Collateralized debt obligations

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Collateralized Debt Obligations, also called CDOs, are complex financial tools that repackage individual loans into a product that can be sold on the secondary market. These packages consist of auto loans, credit card debt, or corporate debt. They are called collateralized because they have some type of collateral behind them.

Types of CDOs include asset-backed commercial paper, which consists of corporate debt, and mortgage-backed securities, which contain mortgages.

CDOs allow banks and corporations to package and sell off their debt, freeing up capital to invest or lend. However, they shift loans away from the originators and onto other investors, allowing the originators to avoid having to collect on the loans. They are often so complicated that buyers can't be sure what is in the package they are buying.[1] And since CDO managers can change the contents of a CDO after it’s sold, investors may not know how much subprime risk they face.[2]

Synthetic CDOs are backed by credit default swaps rather than actual loans or bonds themselves.[3]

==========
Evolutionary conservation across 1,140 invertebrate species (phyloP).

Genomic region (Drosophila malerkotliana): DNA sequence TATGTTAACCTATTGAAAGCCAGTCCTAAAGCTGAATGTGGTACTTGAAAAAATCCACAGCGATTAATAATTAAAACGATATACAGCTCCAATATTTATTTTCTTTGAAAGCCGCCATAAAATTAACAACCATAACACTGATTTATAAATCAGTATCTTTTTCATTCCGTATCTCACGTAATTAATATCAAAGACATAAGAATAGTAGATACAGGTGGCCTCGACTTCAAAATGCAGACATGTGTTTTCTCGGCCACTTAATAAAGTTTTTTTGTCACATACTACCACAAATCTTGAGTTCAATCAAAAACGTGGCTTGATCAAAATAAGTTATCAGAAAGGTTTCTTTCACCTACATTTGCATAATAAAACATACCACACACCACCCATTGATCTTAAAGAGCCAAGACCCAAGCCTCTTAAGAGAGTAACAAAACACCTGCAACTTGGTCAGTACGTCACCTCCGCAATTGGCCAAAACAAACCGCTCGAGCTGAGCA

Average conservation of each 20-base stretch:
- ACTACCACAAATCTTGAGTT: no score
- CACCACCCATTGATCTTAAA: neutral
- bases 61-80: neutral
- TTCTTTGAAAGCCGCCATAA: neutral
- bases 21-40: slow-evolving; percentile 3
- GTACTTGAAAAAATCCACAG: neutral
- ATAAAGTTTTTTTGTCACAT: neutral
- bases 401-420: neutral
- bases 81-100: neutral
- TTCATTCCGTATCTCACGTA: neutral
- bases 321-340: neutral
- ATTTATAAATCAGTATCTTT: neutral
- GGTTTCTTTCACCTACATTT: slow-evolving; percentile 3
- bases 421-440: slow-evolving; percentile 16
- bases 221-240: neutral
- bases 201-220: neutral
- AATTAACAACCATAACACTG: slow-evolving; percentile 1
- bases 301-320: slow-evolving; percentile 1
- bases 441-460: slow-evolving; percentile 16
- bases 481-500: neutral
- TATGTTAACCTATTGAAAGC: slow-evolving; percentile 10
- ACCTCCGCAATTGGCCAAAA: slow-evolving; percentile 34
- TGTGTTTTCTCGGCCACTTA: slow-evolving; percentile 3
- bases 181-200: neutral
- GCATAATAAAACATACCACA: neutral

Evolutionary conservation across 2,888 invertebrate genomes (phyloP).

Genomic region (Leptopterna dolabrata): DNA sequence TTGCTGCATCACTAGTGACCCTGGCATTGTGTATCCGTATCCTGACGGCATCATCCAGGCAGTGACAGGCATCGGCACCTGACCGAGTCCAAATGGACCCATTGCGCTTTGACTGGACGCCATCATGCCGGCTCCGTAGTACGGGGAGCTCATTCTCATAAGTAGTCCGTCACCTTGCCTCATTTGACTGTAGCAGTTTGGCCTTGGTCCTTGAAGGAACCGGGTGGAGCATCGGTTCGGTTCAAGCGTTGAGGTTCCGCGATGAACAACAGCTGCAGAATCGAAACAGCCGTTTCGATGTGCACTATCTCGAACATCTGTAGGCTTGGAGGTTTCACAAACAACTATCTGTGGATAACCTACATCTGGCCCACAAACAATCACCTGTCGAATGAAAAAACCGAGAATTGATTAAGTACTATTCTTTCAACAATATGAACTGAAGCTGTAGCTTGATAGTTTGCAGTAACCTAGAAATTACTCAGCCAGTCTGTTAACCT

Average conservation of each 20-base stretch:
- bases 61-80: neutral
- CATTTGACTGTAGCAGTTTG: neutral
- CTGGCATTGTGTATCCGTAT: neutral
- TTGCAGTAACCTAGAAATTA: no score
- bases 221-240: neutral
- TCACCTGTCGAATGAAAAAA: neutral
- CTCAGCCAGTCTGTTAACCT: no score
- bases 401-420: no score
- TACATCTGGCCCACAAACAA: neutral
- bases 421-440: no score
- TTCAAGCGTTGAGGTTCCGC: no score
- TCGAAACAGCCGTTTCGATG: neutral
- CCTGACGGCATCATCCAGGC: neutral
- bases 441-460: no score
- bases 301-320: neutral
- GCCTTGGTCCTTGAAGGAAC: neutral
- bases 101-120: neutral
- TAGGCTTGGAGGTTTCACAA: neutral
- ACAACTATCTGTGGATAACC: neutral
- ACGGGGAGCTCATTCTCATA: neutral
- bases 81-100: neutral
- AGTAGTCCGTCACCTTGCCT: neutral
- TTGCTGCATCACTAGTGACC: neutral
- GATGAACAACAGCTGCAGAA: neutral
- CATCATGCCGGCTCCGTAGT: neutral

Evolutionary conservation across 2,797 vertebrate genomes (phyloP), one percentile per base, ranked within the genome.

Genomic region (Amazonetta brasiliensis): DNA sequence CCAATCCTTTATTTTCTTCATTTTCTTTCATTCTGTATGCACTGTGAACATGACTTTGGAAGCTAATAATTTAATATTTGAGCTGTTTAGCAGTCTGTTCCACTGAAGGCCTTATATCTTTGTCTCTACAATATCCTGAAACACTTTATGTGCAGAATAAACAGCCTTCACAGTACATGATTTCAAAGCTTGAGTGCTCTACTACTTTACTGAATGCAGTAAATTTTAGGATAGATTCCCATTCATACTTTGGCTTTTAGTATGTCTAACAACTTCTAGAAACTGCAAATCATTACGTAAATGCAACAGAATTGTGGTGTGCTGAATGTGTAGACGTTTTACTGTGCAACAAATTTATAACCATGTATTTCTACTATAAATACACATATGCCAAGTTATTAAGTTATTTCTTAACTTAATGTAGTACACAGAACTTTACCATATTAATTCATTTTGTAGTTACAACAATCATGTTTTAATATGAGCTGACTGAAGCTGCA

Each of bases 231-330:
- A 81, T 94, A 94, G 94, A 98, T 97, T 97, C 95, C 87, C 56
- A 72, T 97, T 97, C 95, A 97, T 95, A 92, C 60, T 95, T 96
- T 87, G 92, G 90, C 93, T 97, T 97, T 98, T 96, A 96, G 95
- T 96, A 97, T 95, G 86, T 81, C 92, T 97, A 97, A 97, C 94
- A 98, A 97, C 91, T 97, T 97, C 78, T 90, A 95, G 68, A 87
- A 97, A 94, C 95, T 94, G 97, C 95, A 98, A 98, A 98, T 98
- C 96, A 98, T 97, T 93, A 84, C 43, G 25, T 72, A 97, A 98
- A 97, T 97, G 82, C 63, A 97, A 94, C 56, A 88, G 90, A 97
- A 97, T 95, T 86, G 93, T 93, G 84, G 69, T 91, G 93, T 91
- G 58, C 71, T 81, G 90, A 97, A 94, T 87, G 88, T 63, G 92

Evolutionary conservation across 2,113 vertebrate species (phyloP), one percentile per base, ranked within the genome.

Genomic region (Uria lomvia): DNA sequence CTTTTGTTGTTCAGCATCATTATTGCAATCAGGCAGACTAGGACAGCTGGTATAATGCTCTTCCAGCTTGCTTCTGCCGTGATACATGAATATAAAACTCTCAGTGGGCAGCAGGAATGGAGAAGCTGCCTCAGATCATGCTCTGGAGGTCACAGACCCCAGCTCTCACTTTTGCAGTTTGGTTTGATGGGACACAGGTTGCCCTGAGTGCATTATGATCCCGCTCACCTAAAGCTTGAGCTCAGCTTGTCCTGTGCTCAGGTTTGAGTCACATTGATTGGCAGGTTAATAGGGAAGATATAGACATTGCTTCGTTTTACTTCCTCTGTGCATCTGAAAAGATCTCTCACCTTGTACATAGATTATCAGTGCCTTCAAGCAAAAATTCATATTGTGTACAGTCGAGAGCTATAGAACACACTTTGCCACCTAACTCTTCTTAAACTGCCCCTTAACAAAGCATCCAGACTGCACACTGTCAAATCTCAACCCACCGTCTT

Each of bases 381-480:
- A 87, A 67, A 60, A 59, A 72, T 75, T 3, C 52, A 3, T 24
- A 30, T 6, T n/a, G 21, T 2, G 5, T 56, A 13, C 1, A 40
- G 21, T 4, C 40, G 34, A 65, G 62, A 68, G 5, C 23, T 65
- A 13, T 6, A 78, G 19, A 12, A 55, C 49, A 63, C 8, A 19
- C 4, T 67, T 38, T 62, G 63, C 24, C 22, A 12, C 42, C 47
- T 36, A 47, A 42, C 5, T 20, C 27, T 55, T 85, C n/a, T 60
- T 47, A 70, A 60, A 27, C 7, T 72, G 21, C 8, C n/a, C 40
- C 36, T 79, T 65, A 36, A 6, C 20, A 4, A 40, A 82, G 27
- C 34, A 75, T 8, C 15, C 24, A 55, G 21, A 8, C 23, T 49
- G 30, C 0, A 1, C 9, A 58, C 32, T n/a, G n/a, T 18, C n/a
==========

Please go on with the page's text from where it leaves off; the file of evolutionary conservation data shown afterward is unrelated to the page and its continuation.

Markets watchers were given a crash course in CDOs after headlines about Goldman, Sachs & Co. being sued by the Securities and Exchange Commission (SEC) hit the wires in 2010. On Apr. 16 of 2010, the SEC charged Goldman, Sachs & Co. and one of its vice presidents for defrauding investors by misstating and omitting key facts about a financial product tied to subprime mortgages as the U.S. housing market was beginning to falter.[4]

In this case, the CDO transactions were a bet on the value of a bundle of mortgages that the investors didn’t own.[5]

ALSO SEE: Collateralized mortgage obligation

References

  1. Collateralized debt obligations. About.com.
  2. The Poison in Your Pension. Bloomberg.
  3. US Regulators Subpoena Big Banks Over CDOs. Financial Times.
  4. Press Release. SEC.
  5. When Wall Street Deals Resemble Casino Wagers. The New York Times.